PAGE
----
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In the Morning I’ll Be Gone by Adrian McKinty

March 3, 2014 2 comments

In the Morning I'll Be Gone, Adrian McKinty

In the Morning I’ll Be Gone by Adrian McKinty (Seventh Street Books, 2014) finds Sean Duffy in the final volume of the trilogy set in The Troubles. He’s been through the wringer of being the wrong-shaped peg in a hole not of his own making. A Catholic serving in the police force is never going to win him friends on either side of the sectarian divide, but he shaded the odds in favour of being unacceptable to everyone by breaking all the rules in solving the cases he’s given and never being prepared to apologise for anything he does. At the end of the last book, he was demoted back to uniform. This puts him at the sharp end of policing and, when he happens to be in the wrong place at the wrong time, he’s scapegoated and forced to resign the force. This leaves him at a loose end. The trigger for his official revival goes back to September 1983 when a few prisoners broke out of the notorious Maze Prison. It doesn’t take MI5 too long to link our hero with one of the escapees, Dermott McCann. They were at school together and have some “history” as the republican activist and theoretical urban terrorist. The Brits are not going to pass up the chance that the local man can do what they have so obviously failed to do. So Duffy is reinstated into Special Branch to talk with the families and relatives to see whether he can pick up any clues as to where Dermott has gone. At first there’s nothing but hostility, so Sean does what every respectable police officer would do. He beats up a heavy, threatens to shoot a drug pusher and pimp, burns down a newsagents, and rescues one of the McCann clan from a fate worse than death. He asks for no reward which may be why the IRA may later be less unsympathetically inclined towards him.

Adrian McKinty

Adrian McKinty

The first glimmer of light comes from Mary Fitzpatrick. Dermott married her second daughter and then divorced her when he was taken off into the Maze. A Faustian deal is made. Mary has never believed the death of Lizzie, her youngest daughter, was accidental. If Sean is able to prove to her satisfaction what happened that night, she will tell him where to find Dermott. There’s just one problem. Lizzie was found dead inside a pub that was not only locked but barred from the inside. The police who investigated this locked-room mystery, are convinced the death was an accident. After throwing out the last of the customers, Mary barred the doors, switched off the lights and climbed on top of the bar to change a light bulb. Unfortunately she fell, breaking her neck. The only three people who believe this is problematic are the elderly coroner who did the autopsy, her boyfriend and her mother.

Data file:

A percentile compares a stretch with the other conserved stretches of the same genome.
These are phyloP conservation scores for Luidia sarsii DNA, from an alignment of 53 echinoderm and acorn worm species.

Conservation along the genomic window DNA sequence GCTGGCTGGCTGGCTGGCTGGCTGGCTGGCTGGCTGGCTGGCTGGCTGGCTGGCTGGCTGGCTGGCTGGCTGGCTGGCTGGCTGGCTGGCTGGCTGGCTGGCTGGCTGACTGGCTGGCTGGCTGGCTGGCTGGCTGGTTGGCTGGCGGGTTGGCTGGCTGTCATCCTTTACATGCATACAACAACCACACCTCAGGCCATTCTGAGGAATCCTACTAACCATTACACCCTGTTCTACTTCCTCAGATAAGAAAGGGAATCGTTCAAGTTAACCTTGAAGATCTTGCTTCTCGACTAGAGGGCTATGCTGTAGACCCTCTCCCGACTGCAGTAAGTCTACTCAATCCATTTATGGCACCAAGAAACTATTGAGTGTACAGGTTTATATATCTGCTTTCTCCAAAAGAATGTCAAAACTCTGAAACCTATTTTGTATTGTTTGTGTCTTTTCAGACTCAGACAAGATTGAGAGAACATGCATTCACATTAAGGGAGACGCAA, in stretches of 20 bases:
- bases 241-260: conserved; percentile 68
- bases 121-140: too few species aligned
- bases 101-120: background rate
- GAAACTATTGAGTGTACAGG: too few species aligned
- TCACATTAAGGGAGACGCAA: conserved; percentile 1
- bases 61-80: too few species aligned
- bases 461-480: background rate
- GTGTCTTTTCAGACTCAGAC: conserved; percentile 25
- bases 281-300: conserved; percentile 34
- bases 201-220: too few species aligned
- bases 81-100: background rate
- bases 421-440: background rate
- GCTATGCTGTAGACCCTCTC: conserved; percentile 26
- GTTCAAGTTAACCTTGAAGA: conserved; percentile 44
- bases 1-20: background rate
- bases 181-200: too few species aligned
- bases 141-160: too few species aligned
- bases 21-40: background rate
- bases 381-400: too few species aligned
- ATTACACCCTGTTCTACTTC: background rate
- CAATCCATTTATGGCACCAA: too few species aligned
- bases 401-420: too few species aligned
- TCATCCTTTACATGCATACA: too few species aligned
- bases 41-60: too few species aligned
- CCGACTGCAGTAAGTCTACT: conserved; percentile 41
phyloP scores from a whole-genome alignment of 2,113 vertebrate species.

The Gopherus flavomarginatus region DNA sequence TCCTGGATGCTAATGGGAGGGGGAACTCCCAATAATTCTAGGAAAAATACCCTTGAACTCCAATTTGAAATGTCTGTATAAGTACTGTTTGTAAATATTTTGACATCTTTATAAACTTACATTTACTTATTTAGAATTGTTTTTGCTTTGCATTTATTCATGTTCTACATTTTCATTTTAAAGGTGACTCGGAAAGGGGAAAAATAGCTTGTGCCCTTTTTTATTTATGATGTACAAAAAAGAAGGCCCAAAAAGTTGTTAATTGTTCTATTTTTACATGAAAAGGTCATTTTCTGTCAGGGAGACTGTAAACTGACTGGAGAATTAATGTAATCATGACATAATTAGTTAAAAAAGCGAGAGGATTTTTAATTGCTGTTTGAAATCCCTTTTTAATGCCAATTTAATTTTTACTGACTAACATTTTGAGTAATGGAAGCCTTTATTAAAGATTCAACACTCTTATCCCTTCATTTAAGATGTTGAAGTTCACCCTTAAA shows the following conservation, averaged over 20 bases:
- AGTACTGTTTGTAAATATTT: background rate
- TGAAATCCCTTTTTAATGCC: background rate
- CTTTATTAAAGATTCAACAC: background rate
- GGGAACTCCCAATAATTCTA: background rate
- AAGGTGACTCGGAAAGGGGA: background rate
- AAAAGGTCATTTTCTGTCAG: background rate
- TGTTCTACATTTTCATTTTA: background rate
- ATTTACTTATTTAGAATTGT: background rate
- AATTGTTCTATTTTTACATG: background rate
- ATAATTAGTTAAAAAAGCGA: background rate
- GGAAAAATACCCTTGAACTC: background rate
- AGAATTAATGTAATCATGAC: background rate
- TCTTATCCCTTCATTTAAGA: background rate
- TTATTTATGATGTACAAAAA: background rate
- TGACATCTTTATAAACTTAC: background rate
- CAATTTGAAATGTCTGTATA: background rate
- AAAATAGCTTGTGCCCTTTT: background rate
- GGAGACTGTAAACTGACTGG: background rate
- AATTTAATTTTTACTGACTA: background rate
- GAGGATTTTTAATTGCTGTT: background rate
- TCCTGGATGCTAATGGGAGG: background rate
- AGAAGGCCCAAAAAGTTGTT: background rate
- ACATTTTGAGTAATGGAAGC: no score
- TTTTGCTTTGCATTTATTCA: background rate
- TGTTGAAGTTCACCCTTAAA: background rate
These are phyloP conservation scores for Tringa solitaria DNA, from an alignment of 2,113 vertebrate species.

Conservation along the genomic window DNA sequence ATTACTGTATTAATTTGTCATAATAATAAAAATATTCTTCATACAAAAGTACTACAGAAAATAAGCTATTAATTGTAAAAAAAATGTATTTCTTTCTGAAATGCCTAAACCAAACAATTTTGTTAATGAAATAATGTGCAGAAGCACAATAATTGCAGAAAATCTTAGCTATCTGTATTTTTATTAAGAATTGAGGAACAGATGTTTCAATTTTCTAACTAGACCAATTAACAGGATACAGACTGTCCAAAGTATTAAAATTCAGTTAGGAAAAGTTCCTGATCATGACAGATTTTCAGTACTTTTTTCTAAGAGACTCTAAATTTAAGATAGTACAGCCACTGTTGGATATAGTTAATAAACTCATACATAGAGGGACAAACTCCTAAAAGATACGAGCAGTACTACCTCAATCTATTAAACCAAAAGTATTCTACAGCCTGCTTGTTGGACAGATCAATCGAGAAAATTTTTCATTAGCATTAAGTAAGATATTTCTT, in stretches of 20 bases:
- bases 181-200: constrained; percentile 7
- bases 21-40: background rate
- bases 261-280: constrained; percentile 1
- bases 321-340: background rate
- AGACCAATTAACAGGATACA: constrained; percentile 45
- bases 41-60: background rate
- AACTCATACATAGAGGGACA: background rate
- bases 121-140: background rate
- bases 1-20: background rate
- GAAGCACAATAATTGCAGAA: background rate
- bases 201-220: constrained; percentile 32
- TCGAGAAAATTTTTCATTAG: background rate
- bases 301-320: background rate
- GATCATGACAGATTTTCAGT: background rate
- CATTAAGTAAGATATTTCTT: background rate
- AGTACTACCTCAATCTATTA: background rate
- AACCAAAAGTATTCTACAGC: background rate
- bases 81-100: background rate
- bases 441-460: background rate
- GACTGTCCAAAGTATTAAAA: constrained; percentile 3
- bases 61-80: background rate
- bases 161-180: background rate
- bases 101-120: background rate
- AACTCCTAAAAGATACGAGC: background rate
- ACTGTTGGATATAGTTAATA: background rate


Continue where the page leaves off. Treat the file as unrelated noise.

This is a neat authorial trick of piling Pelion on Ossa. When Sean is given something impossible to do, the key to doing it must be the solution of an impossible crime. In this case, the problem is the complete absence of a motive. Although there are always ways in which a locked room situation can be set up, the real question is why anyone would have wanted to produce anything so complicated. The accidental death scenario is so much easier to understand and accept. As is required in books like this, there’s a long wait for the first hint of a motive to emerge, but even then it’s still not obvious why Lizzie should have been targeted. Believe me when I tell you the wait is well and truly worth it. The ultimate explanation of the how and the why of the death are outstanding.

This brings us to the weakest part of the book. By now we’re well into 1984 and those of you alert historians will recall this is the year in which the IRA planted a bomb in the Brighton hotel occupied by Margaret Thatcher. Writing this episode into the book is fair game, but the confrontation between Sean and Dermott is hopelessly contrived. Until I reached this part, I was lining this book up as unlikely to be beaten as the thriller of 2014. It’s such a shame. All the set-up in Northern Ireland and the subsequent investigation of the locked-room mystery is outstanding. Then we have to get the hackneyed ending.

When you put the three books together, The Troubles is one of the best thriller trilogies of the last decade. Despite my being less than enthused by the final confrontation, the quality of the prose remains pitch perfect and the unsentimental dark humour of the people and their political situation make In the Morning I’ll Be Gone a remarkable achievement in producing a plausible outcome for our hero. Incidentally, the next book is a standalone historical mystery called The Sun Is God.

For reviews of other books by Adrian McKinty, see: